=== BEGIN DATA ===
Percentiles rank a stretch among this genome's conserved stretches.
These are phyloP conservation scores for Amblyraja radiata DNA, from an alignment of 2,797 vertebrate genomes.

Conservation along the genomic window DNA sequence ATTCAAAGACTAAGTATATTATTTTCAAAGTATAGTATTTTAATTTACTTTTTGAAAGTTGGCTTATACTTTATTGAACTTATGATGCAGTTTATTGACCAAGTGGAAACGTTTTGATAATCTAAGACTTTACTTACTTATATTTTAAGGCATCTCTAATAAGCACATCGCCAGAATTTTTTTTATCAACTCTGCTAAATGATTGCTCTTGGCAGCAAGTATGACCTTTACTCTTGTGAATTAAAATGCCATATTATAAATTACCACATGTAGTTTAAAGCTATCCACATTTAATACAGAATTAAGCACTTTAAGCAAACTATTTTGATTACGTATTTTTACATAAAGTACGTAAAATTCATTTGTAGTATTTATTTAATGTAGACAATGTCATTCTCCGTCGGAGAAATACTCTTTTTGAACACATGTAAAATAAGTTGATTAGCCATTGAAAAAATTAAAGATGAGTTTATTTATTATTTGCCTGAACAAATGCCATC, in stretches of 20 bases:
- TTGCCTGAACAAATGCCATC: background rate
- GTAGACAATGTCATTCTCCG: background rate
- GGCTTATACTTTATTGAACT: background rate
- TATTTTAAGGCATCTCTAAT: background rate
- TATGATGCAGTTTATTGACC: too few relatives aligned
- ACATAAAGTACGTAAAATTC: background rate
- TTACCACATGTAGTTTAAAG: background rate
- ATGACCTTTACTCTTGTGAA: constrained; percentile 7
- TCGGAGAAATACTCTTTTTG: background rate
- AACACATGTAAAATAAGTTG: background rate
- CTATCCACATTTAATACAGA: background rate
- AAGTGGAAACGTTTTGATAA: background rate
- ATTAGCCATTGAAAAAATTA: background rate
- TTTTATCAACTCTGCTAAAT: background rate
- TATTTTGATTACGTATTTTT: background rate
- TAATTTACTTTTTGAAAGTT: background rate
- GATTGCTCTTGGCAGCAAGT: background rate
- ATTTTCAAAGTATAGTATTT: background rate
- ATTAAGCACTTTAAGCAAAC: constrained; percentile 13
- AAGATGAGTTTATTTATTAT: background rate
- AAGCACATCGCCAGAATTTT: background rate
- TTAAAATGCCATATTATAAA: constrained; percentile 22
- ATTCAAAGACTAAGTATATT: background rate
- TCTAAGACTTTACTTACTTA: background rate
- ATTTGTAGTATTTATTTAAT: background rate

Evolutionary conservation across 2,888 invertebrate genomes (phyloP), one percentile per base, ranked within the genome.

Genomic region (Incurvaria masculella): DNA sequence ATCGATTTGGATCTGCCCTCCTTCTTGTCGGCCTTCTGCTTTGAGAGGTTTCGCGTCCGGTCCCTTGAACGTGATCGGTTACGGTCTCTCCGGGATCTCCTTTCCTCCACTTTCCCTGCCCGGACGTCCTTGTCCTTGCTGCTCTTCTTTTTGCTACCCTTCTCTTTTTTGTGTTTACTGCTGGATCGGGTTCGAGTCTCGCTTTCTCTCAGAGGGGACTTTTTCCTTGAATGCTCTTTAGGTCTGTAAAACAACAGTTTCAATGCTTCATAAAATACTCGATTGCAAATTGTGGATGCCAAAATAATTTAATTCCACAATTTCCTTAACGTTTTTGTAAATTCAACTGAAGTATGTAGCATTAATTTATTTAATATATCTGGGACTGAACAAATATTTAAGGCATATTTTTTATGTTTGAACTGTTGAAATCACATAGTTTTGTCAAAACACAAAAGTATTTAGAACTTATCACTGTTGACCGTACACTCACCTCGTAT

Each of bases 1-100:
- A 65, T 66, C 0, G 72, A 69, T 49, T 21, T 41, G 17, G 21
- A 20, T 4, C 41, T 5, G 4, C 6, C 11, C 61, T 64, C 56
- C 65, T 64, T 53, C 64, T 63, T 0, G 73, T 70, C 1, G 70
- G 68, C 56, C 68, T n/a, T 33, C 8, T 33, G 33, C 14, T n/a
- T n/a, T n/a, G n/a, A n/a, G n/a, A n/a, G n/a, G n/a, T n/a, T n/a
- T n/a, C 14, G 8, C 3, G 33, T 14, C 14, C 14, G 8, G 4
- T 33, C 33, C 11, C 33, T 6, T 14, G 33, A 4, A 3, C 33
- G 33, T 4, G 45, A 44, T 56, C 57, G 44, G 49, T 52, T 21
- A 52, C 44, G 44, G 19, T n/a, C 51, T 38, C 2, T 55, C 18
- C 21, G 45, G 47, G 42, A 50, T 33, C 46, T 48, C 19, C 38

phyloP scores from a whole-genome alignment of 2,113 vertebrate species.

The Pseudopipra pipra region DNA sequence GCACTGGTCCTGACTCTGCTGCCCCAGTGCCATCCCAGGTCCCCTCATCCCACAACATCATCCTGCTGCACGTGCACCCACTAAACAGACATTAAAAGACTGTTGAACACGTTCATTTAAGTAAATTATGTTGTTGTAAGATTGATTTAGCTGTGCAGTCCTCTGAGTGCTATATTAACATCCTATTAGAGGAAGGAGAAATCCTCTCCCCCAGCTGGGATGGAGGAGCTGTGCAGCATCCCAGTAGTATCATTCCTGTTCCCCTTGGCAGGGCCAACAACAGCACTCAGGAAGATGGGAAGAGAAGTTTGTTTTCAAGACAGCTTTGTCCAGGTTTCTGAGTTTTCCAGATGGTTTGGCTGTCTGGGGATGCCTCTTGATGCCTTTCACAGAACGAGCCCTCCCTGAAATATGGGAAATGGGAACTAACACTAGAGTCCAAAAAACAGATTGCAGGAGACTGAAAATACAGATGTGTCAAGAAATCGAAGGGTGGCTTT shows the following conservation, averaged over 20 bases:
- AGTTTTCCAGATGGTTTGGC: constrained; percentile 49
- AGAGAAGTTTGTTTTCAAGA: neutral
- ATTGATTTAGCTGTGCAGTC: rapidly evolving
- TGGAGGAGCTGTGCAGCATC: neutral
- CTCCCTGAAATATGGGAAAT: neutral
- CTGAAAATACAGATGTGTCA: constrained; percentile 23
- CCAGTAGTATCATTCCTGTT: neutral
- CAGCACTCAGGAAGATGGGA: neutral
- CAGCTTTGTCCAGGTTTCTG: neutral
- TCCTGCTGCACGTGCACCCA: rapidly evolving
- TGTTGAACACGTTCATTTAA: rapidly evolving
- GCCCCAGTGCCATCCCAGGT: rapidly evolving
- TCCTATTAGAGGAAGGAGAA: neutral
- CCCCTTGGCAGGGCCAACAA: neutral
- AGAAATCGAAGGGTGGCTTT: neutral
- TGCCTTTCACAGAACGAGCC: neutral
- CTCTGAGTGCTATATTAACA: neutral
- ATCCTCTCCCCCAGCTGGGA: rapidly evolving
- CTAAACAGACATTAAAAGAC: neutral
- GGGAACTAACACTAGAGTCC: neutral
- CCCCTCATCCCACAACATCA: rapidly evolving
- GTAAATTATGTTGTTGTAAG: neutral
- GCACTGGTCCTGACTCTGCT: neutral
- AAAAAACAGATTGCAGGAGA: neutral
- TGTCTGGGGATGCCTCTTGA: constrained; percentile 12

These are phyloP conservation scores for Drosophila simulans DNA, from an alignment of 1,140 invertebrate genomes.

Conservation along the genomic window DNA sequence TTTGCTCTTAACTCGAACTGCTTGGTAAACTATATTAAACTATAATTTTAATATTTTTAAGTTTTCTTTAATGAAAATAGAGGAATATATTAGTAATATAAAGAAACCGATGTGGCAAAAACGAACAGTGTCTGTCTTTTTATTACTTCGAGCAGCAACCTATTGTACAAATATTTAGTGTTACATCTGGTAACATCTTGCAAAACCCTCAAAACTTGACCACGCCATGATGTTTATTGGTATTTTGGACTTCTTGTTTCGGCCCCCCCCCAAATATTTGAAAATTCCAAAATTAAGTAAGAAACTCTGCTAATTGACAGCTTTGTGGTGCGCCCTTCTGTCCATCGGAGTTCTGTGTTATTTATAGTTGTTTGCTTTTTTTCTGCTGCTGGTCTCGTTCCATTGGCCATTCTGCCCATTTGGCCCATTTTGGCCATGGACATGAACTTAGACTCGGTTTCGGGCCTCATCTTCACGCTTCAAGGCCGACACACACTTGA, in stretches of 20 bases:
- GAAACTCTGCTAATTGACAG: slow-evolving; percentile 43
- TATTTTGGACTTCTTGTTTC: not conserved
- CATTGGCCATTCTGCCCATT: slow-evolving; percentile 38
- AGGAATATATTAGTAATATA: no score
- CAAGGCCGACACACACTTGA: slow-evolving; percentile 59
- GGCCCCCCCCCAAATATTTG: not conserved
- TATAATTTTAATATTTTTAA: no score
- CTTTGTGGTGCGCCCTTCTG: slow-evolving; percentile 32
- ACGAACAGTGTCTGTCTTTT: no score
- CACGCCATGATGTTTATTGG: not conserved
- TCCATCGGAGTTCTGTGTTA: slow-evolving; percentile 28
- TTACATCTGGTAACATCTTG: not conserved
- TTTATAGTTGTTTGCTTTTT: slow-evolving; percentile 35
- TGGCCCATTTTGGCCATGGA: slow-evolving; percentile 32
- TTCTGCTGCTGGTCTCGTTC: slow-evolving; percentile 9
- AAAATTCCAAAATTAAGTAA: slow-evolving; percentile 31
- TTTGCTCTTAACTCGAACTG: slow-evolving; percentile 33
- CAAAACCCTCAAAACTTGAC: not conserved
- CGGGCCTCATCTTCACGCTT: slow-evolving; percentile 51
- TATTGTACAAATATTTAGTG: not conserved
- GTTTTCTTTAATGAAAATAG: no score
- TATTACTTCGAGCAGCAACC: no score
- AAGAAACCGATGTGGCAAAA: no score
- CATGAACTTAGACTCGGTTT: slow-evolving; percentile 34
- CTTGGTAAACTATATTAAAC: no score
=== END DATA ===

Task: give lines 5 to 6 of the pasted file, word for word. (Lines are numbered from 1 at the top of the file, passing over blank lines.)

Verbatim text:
- GTAGACAATGTCATTCTCCG: background rate
- GGCTTATACTTTATTGAACT: background rate